Photo of Jordan Reed
80.5 ?
  • 4.72 SEC
    Top Performer
  • 16 REPS
    Top Performer
  • 6'2" Height
  • 33" Arm Length
  • 236LBS. Weight
  • 10" Hands


Very few prospects go through as many positional changes on one side of the ball as Jordan Reed did at Florida. As a quarterback recruit coming out of high school, Reed redshirt the 2009 season and entered 2010 without a defined role. A right knee injury during preseason practice certainly didn't help his cause. He went on to see some snaps at receiver before moving back to quarterback with five games remaining. At times Reed was more of a glorified running back, carrying the ball for a total of 48 times in the final three games of the season, half of those occurring in the bowl game against Penn State. In 2011, Reed made 10 starts at tight end after missing time in two games do to a lingering hamstring issue. Finally, as a junior, Reed came into his own in 2012 and looked like a natural at the tight end position while leading the Gators in receiving. He did not end the season on a high note, however, as Reed was reportedly benched in the Gators bowl game for attitude issues.

During his first year of seeing the field as a redshirt freshman, Reed accounted for 328 rushing yards and five touchdowns on 77 carries. He added 252 passing yards, three touchdowns, and one interception on 26 completions. Prior to his time at quarterback, Reed caught six passes for 79 yards and a touchdown. The next season, Reed found his home at tight end, hauling in 28 receptions for 307 yards and two touchdowns. To end his college campaign, Reed led Florida in receiving with 559 yards and three touchdowns on 45 receptions.



Used from a variety of spot along the formation: inline tight end, detached tight end, receiver, H-back, and even some running back. Adequate blocker when able to ride the shoulder and drive. Resets and gets after his assignment in the running game if missed the first time. Very smooth in breaks on outside breaking routes. Shines with the ball in hand, makes moves in space like a big running back with agility. Consistently makes oncoming defenders miss with hops, cuts, or speed. Flashes getting physical to earn the first down or extra yard at the end of runs. Good mix of hands catching and letting it into his body against tight coverage.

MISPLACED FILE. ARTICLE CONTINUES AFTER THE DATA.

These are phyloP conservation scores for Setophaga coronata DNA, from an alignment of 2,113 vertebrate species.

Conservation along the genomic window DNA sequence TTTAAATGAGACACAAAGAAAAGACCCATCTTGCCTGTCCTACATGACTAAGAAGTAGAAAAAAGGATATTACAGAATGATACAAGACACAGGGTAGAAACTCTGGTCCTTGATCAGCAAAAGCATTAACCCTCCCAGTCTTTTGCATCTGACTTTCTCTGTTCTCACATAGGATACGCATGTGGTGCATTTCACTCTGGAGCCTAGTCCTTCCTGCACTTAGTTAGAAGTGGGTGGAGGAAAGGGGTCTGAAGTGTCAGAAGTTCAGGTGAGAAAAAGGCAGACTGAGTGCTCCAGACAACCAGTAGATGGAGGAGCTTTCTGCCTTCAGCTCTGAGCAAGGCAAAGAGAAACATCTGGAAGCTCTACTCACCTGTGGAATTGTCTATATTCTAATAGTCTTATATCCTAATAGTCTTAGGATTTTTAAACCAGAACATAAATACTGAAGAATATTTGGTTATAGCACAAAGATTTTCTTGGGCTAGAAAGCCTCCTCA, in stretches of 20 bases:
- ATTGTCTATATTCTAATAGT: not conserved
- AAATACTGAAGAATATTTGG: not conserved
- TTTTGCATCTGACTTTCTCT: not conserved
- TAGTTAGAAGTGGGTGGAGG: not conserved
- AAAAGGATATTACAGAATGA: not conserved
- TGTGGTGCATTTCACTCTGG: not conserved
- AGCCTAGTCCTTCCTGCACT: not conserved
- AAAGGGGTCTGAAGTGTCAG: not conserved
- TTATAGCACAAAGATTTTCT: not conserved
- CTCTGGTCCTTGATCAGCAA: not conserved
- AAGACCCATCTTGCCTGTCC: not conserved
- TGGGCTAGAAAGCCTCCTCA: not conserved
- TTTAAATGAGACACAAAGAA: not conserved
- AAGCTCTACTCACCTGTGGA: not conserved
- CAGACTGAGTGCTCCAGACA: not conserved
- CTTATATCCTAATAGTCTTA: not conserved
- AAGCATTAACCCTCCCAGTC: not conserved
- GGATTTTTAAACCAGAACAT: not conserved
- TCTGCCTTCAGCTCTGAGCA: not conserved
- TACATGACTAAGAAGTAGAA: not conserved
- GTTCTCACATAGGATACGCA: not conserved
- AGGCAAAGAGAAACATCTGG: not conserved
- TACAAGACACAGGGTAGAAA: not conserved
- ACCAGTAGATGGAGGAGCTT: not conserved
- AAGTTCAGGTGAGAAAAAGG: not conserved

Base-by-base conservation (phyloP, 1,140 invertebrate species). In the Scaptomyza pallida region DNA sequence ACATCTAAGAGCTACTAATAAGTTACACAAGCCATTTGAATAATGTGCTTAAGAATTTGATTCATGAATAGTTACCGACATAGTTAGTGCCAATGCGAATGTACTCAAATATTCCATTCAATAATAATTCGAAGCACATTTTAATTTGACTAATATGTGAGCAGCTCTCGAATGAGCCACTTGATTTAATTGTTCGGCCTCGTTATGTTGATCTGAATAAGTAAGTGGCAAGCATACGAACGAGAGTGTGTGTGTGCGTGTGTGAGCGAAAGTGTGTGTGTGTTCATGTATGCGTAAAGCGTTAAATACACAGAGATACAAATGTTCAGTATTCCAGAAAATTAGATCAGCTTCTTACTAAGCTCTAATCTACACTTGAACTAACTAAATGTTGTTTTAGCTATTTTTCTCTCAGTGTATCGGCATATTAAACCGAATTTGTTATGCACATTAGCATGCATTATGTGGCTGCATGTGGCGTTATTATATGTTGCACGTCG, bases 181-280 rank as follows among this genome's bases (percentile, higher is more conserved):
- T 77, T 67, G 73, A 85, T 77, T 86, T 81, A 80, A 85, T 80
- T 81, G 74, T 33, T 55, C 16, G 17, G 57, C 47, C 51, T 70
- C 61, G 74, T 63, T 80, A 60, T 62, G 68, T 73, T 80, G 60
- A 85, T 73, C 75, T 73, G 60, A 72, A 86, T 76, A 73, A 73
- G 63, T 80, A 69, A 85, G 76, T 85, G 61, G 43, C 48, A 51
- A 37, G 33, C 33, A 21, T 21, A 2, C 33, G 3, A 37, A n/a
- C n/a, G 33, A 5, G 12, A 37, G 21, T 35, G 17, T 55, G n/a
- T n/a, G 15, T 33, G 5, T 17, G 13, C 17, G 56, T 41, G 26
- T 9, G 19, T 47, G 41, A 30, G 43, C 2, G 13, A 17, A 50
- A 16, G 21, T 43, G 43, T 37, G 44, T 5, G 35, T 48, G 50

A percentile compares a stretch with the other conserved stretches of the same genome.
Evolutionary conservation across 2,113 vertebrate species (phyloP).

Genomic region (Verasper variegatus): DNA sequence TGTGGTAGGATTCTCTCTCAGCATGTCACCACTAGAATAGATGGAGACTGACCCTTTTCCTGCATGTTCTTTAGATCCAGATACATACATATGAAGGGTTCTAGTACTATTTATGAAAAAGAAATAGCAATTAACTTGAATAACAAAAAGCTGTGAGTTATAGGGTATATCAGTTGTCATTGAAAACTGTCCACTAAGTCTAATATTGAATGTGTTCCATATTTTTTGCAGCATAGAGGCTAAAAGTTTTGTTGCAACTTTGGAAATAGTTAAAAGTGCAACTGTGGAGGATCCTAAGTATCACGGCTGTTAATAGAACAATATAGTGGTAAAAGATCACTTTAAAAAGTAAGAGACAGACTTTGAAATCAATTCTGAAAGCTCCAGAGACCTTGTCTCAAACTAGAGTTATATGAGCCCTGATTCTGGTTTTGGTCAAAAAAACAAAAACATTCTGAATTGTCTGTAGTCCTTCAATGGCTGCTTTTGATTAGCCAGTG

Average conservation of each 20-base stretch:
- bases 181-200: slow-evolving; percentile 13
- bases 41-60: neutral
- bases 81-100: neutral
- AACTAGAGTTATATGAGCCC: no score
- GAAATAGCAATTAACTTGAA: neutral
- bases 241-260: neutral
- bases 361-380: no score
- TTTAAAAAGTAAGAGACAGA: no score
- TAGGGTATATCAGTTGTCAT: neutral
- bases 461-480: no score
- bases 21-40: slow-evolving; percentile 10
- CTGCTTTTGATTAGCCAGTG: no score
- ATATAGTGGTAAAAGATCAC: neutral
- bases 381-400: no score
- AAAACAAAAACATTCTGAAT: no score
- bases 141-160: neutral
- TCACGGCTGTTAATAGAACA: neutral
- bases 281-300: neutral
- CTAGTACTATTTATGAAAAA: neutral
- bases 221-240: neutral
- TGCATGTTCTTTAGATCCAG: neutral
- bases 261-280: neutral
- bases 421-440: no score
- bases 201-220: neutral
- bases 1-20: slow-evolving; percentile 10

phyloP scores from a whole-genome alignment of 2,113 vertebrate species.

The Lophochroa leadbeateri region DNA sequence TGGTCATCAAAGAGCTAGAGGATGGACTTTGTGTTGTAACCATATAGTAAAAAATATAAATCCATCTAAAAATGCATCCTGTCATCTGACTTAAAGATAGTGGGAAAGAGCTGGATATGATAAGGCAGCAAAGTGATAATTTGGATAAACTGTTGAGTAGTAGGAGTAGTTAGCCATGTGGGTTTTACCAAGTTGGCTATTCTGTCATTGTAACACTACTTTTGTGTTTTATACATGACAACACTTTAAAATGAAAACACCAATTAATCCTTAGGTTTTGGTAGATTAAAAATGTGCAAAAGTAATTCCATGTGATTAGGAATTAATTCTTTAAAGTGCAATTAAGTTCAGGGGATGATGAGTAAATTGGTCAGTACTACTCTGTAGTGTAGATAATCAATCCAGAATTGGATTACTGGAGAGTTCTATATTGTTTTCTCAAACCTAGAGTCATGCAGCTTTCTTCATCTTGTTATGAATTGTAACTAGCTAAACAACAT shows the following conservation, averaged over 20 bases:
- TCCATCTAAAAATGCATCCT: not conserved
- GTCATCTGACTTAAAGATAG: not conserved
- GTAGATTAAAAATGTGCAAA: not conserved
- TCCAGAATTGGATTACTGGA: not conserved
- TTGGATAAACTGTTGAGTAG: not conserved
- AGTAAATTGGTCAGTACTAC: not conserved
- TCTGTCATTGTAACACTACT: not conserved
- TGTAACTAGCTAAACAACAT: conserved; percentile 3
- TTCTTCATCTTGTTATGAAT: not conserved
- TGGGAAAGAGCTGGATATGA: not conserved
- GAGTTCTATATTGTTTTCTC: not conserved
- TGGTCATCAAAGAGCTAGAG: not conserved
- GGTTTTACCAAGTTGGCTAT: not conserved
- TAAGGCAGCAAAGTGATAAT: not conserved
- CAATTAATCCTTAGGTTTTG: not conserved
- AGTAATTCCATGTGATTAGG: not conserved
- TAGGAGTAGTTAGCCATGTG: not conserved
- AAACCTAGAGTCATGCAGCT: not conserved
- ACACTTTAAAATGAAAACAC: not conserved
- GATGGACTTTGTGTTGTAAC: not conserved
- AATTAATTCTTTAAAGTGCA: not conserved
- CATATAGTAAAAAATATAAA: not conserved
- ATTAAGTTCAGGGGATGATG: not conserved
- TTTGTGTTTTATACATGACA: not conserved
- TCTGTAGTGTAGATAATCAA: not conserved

Fails to get over the face of the defensive end when reach blocking. Footwork is not consistent or sustained often enough when blocking, causes him to go to the ground. Posture can get too tall when attacking shoulder of opposition, loses positioning in that way. Needs better anticipation when asked to block at the second level. The type that turns and watches the play after the ball carrier runs past him. Route tree is limited, many or flare outs to the flats. Asked to sit down in soft areas. Hips can get too high when he is asked to run routes, not much exaggeration with head movement.

NFL Comparison

Aaron Hernandez

Bottom Line

Reed ended the season on a low note after being benched in the Sugar Bowl for a poor attitude, but that should not cloud Reed's breakout season. The junior was forced to play inline at times, but he projects as a move or Joker tight end in the NFL due to his smoothness in space and natural catch and run abilities. Aaron Hernandez is a special player in the NFL, but the similarities between the two far exceed the college both attended.
Grade Title
9.00-10 Once-in-lifetime player
8.00-8.99 Perennial All-Pro
7.50-7.99 Future All-Pro
7.00-7.49 Pro Bowl-caliber player
6.50-6.99 Chance to become Pro Bowl-caliber player
6.00-6.49 Should become instant starter
5.50-5.99 Chance to become NFL starter
5.20-5.49 NFL backup or special teams potential
5.01-5.19 Better-than-average chance to make NFL roster
5.00 50-50 Chance to make NFL roster
4.75-4.99 Should be in an NFL training camp
4.50-4.74 Chance to be in an NFL training camp
No Grade Likely needs time in developmental league.